Is it safe to travel to Iran? Why you should still consider visiting

Everything is fine in Iran. Until it's not. Until you allegedly fly a drone without permission and you wind up in jail. Until you annoy the wrong people and find yourself incarcerated with little chance of release. A political prisoner, or perhaps not.

Then, everything is not fine in Iran. Everything is almost as bad as it could be. And you don't know when or if you'll ever get home again.

This is the situation that faces three Australians in Iran right now. Jolie King, Mark Firkin and Kylie Moore-Gilbert are all in jail. All three visited the country with, I'm sure, the highest hopes of adventure, of cultural enlightenment and of the warmest of welcomes, and all three are now behind bars.

How do you explain that away to people?

I've always supported travel to Iran. I've visited the country and absolutely loved my time there. I was constantly bowled over by the kindness of strangers in Iran, by the genuine goodwill shown towards me by people who were just happy to see that the world was still interested in their beautiful, historic home.

I strolled the choked streets of Tehran. I wandered the bazaars and the mosques of Esfahan. I explored mud-brick alleyways in Yazd. I saw the spectacular "pink mosque" in Shiraz.

I met people in Iran – so many people. Local Iranians who invited me to drink tea with them, to tour mosques with them, to explore their city with them, to eat dinner with them. I took up so many of these invitations. The experiences I had with those people changed my life and changed the way I see the world.

Friends asked me later if I was followed by the secret police in Iran and I said, I don't know. They're secret. But I certainly never felt that I was being surveilled or that I was in any way unsafe.

So yes, I tell everyone to go to Iran. Ignore the news stories. Ignore the government warnings. Ignore the threats of war and just go to this place and see it for yourself. You will love it. The bad things you've read about will all be proved false.


And yet, clearly, some of the bad things you've read are true. Two travel bloggers were thrown in jail recently for allegedly flying a drone in a military area. It's a careless thing to do, if it's true. It's dumb, really. But it's not so crazy that plenty of us wouldn't do the same thing without even thinking about it. Moore-Gilbert, meanwhile, has been sentenced to 10 years' jail on charges that remain unclear.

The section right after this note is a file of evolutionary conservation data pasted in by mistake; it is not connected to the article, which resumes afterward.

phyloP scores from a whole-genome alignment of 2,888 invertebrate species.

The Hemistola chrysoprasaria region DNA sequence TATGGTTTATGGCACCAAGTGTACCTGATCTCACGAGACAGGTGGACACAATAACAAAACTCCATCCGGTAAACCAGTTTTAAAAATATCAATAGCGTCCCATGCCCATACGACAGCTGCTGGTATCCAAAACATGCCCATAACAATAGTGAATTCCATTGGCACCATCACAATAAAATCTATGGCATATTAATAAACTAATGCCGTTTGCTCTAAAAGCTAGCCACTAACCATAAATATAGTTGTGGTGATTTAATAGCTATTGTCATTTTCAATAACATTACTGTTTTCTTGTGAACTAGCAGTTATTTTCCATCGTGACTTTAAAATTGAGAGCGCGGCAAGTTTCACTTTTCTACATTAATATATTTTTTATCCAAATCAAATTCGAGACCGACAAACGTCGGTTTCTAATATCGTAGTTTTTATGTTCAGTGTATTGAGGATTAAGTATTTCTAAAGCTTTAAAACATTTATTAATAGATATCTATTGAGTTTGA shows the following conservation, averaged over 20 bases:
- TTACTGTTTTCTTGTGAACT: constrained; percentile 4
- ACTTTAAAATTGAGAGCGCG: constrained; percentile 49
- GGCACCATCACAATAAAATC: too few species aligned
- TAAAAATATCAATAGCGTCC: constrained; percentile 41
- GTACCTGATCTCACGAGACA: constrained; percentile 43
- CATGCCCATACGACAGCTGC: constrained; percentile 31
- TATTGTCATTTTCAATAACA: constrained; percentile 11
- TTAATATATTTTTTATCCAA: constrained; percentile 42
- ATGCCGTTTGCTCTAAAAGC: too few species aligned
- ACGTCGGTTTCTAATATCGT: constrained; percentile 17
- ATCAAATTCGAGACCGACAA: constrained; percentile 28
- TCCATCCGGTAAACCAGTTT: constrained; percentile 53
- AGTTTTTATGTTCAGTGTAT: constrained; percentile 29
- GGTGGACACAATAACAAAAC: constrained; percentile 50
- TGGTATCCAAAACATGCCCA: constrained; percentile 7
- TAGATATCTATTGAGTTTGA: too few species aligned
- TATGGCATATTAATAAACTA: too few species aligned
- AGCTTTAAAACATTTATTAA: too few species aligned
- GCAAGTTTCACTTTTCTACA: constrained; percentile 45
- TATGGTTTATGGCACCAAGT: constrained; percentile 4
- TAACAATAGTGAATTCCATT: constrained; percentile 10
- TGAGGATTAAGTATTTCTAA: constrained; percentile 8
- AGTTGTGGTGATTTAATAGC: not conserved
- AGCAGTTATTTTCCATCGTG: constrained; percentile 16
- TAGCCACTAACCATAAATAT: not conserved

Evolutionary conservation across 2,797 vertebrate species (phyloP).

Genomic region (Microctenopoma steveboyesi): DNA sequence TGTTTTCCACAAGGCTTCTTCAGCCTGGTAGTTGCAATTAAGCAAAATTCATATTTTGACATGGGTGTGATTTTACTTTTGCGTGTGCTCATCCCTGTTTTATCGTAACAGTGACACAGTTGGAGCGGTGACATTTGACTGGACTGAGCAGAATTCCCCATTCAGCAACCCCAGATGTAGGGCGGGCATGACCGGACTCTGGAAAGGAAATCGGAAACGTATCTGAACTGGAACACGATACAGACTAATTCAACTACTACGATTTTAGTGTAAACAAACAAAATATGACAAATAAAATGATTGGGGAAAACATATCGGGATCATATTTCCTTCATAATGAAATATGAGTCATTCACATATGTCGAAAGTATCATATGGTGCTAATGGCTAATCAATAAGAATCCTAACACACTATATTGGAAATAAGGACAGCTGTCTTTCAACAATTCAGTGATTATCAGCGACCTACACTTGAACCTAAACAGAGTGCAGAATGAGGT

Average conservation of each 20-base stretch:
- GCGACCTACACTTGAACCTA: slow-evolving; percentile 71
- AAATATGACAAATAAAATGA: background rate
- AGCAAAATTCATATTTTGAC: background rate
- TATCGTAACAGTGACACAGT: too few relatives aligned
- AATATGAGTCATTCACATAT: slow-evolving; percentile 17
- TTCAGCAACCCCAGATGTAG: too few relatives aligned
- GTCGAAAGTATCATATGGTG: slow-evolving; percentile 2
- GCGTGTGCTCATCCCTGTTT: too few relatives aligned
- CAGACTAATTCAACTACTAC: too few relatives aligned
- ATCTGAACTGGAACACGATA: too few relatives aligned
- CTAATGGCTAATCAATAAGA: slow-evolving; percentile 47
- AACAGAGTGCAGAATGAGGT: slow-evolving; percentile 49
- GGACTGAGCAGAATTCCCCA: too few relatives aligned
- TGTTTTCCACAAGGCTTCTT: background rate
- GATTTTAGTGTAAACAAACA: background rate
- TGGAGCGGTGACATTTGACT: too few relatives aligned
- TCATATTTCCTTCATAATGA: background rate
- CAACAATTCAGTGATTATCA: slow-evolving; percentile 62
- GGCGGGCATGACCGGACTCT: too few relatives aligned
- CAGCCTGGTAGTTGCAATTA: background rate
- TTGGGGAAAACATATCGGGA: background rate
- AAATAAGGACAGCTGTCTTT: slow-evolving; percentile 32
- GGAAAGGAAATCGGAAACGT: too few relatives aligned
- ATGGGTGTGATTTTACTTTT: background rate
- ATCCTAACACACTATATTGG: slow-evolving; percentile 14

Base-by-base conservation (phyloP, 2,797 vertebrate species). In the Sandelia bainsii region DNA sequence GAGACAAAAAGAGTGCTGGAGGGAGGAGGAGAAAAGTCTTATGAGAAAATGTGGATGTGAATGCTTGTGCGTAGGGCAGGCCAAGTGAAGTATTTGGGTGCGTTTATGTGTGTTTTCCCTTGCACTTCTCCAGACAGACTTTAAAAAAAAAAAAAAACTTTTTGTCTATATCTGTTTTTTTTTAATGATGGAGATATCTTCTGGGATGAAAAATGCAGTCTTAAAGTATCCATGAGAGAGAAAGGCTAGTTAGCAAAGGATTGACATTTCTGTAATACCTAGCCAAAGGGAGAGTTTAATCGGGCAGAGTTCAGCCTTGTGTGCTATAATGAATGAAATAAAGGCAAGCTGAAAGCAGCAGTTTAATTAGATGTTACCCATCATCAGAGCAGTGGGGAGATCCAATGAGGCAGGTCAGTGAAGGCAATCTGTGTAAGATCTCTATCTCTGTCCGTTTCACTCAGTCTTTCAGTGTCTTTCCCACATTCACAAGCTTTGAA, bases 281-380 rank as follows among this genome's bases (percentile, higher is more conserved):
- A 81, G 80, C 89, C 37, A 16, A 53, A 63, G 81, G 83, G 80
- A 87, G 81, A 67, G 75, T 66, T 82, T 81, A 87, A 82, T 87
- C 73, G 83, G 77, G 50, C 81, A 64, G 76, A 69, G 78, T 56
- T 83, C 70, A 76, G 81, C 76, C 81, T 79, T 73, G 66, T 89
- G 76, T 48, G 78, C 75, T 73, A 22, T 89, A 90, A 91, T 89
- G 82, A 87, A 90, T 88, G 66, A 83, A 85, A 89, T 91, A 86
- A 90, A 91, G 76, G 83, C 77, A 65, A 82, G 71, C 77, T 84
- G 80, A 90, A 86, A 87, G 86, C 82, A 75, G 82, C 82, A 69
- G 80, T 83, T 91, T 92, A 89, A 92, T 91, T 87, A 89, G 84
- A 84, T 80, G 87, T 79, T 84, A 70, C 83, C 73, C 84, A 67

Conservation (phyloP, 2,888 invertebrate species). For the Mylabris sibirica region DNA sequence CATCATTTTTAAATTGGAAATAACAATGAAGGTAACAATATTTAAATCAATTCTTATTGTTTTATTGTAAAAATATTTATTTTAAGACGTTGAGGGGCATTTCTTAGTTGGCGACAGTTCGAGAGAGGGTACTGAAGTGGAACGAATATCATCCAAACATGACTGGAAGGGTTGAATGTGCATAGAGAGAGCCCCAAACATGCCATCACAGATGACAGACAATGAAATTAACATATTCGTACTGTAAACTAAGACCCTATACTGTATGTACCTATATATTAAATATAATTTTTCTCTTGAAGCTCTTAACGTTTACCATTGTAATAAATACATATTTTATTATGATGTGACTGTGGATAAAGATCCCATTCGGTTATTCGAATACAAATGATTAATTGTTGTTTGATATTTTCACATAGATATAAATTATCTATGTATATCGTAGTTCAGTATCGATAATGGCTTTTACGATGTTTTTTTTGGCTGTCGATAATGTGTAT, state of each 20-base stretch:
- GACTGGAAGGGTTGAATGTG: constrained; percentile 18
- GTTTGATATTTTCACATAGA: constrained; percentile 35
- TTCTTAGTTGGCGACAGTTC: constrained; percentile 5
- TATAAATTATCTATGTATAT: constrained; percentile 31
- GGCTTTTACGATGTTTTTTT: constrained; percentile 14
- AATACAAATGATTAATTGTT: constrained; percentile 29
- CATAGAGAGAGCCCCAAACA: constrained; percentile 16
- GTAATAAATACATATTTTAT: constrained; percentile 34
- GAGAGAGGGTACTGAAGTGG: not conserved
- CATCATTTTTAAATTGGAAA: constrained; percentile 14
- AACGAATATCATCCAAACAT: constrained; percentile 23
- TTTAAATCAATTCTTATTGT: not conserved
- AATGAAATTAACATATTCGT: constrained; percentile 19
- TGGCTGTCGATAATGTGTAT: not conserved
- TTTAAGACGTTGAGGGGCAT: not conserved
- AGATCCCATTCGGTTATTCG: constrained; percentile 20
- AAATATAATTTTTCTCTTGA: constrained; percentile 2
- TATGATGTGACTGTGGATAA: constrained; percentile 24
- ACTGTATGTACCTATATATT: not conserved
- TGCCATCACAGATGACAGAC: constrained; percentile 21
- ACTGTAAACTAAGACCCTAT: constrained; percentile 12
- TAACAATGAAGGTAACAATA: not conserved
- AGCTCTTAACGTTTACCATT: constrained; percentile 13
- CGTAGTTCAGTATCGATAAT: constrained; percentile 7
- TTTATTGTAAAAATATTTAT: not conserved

So is it still OK to travel to Iran? The answer is not as simple as it used to be.

Personally, I would say yes. I would still go. I will still go. I love the country and I'm really passionate about bringing its true nature to light, about revealing another side of this place, one that's not the Iranian government or its ruling ayatollah.

But that won't work for every traveller. People have different priorities. They have different levels of acceptable risk. And I can't sit here at my desk, typing away in safety and comfort, and tell everyone that Iran is totally fine and you'll have no problems there when that's clearly not the case.

You need to make your own decision on Iran, to weigh the rewards and the risks. Though the Australian government has slapped its orange, "Reconsider your need to travel" rating on the country, it's highly likely, in my opinion, that everything really would be fine for you if you decided to travel there.

Thousands of Australians do – more and more each year – and leave hassle-free. They have similar experiences to the ones I had: the genuine and touching interactions with local people; the discovery of a proud and ancient culture with so much to offer the modern world.

But there are risks involved. Genuine risks. There's so much misinformation out there about Iran, so it's frustrating in the extreme when stories like those of the three Australians incarcerated make the headlines. Because that's all anyone ever hears about the country. And they happen to be true.

Iran, to me, is a country of good and kind people, of welcoming people, intelligent and deeply thoughtful people. It's also a country with a hardline government that treats its citizens poorly and is making very powerful enemies outside its borders.

Everything is not fine in Iran. But I still hope people make the decision to see it.

Have you been to Iran? What were your experiences there? Would you recommend others still travel there in light of the recent arrests?



LISTEN: Flight of Fancy - the podcast

To subscribe to the podcast Flight of Fancy on iTunes, click here.